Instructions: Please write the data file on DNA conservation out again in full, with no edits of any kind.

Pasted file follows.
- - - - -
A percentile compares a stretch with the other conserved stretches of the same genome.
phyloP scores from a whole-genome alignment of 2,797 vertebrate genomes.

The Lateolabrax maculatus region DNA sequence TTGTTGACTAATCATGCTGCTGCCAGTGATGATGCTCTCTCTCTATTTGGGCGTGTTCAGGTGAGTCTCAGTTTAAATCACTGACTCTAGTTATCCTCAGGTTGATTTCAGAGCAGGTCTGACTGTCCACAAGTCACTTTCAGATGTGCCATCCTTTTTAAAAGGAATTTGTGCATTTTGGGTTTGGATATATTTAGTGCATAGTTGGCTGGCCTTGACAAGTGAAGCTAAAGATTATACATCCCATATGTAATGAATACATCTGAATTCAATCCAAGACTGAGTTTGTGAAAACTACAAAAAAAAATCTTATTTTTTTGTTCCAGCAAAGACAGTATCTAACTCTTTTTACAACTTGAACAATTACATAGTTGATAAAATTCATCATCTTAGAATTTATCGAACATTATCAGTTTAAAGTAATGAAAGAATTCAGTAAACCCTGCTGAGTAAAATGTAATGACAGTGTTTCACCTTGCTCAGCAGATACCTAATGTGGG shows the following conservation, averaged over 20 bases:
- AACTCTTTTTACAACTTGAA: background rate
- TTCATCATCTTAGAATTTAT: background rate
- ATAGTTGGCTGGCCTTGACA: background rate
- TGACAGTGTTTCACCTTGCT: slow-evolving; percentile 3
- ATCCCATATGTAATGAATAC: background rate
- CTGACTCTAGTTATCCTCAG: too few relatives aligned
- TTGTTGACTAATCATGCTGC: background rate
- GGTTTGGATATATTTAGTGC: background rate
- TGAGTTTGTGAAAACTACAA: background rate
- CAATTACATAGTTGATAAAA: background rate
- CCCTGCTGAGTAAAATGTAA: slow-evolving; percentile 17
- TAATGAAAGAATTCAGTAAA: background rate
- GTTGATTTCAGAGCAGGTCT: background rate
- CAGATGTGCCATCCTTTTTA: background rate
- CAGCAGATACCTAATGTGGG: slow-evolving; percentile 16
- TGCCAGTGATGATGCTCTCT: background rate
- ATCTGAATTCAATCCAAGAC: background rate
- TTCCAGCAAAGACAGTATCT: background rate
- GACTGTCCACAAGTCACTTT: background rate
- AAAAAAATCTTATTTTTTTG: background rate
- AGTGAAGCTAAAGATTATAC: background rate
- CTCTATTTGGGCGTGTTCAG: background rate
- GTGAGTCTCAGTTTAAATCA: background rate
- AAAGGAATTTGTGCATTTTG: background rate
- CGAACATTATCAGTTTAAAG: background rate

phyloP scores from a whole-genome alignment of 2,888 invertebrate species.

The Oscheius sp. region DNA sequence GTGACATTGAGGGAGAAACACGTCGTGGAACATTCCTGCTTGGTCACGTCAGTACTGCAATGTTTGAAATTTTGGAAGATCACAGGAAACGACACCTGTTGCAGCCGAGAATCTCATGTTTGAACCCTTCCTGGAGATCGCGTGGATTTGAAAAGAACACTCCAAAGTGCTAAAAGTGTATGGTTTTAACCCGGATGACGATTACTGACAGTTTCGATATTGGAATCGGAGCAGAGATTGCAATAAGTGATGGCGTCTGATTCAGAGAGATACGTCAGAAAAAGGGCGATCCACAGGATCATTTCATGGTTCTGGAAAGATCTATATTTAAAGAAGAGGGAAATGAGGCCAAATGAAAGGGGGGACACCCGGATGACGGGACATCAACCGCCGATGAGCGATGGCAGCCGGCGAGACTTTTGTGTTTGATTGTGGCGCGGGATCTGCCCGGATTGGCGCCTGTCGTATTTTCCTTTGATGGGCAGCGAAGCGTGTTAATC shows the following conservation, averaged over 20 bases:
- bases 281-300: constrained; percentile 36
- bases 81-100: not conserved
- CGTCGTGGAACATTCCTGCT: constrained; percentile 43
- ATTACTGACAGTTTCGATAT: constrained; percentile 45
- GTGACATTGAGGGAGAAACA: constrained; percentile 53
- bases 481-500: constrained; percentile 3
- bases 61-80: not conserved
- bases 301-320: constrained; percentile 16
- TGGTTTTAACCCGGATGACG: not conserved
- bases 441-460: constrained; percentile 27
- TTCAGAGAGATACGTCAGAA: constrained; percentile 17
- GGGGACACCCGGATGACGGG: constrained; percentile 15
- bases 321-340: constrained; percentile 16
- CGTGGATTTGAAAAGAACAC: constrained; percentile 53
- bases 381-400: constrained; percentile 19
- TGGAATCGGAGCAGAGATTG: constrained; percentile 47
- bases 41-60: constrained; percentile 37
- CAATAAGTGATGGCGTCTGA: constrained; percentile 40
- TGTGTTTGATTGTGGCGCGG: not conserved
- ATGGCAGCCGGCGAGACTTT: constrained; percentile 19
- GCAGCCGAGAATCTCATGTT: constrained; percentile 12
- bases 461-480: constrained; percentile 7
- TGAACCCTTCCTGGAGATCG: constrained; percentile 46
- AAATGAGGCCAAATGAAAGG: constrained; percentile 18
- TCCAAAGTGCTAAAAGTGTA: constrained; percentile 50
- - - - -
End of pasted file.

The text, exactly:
A percentile compares a stretch with the other conserved stretches of the same genome.
phyloP scores from a whole-genome alignment of 2,797 vertebrate genomes.

The Lateolabrax maculatus region DNA sequence TTGTTGACTAATCATGCTGCTGCCAGTGATGATGCTCTCTCTCTATTTGGGCGTGTTCAGGTGAGTCTCAGTTTAAATCACTGACTCTAGTTATCCTCAGGTTGATTTCAGAGCAGGTCTGACTGTCCACAAGTCACTTTCAGATGTGCCATCCTTTTTAAAAGGAATTTGTGCATTTTGGGTTTGGATATATTTAGTGCATAGTTGGCTGGCCTTGACAAGTGAAGCTAAAGATTATACATCCCATATGTAATGAATACATCTGAATTCAATCCAAGACTGAGTTTGTGAAAACTACAAAAAAAAATCTTATTTTTTTGTTCCAGCAAAGACAGTATCTAACTCTTTTTACAACTTGAACAATTACATAGTTGATAAAATTCATCATCTTAGAATTTATCGAACATTATCAGTTTAAAGTAATGAAAGAATTCAGTAAACCCTGCTGAGTAAAATGTAATGACAGTGTTTCACCTTGCTCAGCAGATACCTAATGTGGG shows the following conservation, averaged over 20 bases:
- AACTCTTTTTACAACTTGAA: background rate
- TTCATCATCTTAGAATTTAT: background rate
- ATAGTTGGCTGGCCTTGACA: background rate
- TGACAGTGTTTCACCTTGCT: slow-evolving; percentile 3
- ATCCCATATGTAATGAATAC: background rate
- CTGACTCTAGTTATCCTCAG: too few relatives aligned
- TTGTTGACTAATCATGCTGC: background rate
- GGTTTGGATATATTTAGTGC: background rate
- TGAGTTTGTGAAAACTACAA: background rate
- CAATTACATAGTTGATAAAA: background rate
- CCCTGCTGAGTAAAATGTAA: slow-evolving; percentile 17
- TAATGAAAGAATTCAGTAAA: background rate
- GTTGATTTCAGAGCAGGTCT: background rate
- CAGATGTGCCATCCTTTTTA: background rate
- CAGCAGATACCTAATGTGGG: slow-evolving; percentile 16
- TGCCAGTGATGATGCTCTCT: background rate
- ATCTGAATTCAATCCAAGAC: background rate
- TTCCAGCAAAGACAGTATCT: background rate
- GACTGTCCACAAGTCACTTT: background rate
- AAAAAAATCTTATTTTTTTG: background rate
- AGTGAAGCTAAAGATTATAC: background rate
- CTCTATTTGGGCGTGTTCAG: background rate
- GTGAGTCTCAGTTTAAATCA: background rate
- AAAGGAATTTGTGCATTTTG: background rate
- CGAACATTATCAGTTTAAAG: background rate

phyloP scores from a whole-genome alignment of 2,888 invertebrate species.

The Oscheius sp. region DNA sequence GTGACATTGAGGGAGAAACACGTCGTGGAACATTCCTGCTTGGTCACGTCAGTACTGCAATGTTTGAAATTTTGGAAGATCACAGGAAACGACACCTGTTGCAGCCGAGAATCTCATGTTTGAACCCTTCCTGGAGATCGCGTGGATTTGAAAAGAACACTCCAAAGTGCTAAAAGTGTATGGTTTTAACCCGGATGACGATTACTGACAGTTTCGATATTGGAATCGGAGCAGAGATTGCAATAAGTGATGGCGTCTGATTCAGAGAGATACGTCAGAAAAAGGGCGATCCACAGGATCATTTCATGGTTCTGGAAAGATCTATATTTAAAGAAGAGGGAAATGAGGCCAAATGAAAGGGGGGACACCCGGATGACGGGACATCAACCGCCGATGAGCGATGGCAGCCGGCGAGACTTTTGTGTTTGATTGTGGCGCGGGATCTGCCCGGATTGGCGCCTGTCGTATTTTCCTTTGATGGGCAGCGAAGCGTGTTAATC shows the following conservation, averaged over 20 bases:
- bases 281-300: constrained; percentile 36
- bases 81-100: not conserved
- CGTCGTGGAACATTCCTGCT: constrained; percentile 43
- ATTACTGACAGTTTCGATAT: constrained; percentile 45
- GTGACATTGAGGGAGAAACA: constrained; percentile 53
- bases 481-500: constrained; percentile 3
- bases 61-80: not conserved
- bases 301-320: constrained; percentile 16
- TGGTTTTAACCCGGATGACG: not conserved
- bases 441-460: constrained; percentile 27
- TTCAGAGAGATACGTCAGAA: constrained; percentile 17
- GGGGACACCCGGATGACGGG: constrained; percentile 15
- bases 321-340: constrained; percentile 16
- CGTGGATTTGAAAAGAACAC: constrained; percentile 53
- bases 381-400: constrained; percentile 19
- TGGAATCGGAGCAGAGATTG: constrained; percentile 47
- bases 41-60: constrained; percentile 37
- CAATAAGTGATGGCGTCTGA: constrained; percentile 40
- TGTGTTTGATTGTGGCGCGG: not conserved
- ATGGCAGCCGGCGAGACTTT: constrained; percentile 19
- GCAGCCGAGAATCTCATGTT: constrained; percentile 12
- bases 461-480: constrained; percentile 7
- TGAACCCTTCCTGGAGATCG: constrained; percentile 46
- AAATGAGGCCAAATGAAAGG: constrained; percentile 18
- TCCAAAGTGCTAAAAGTGTA: constrained; percentile 50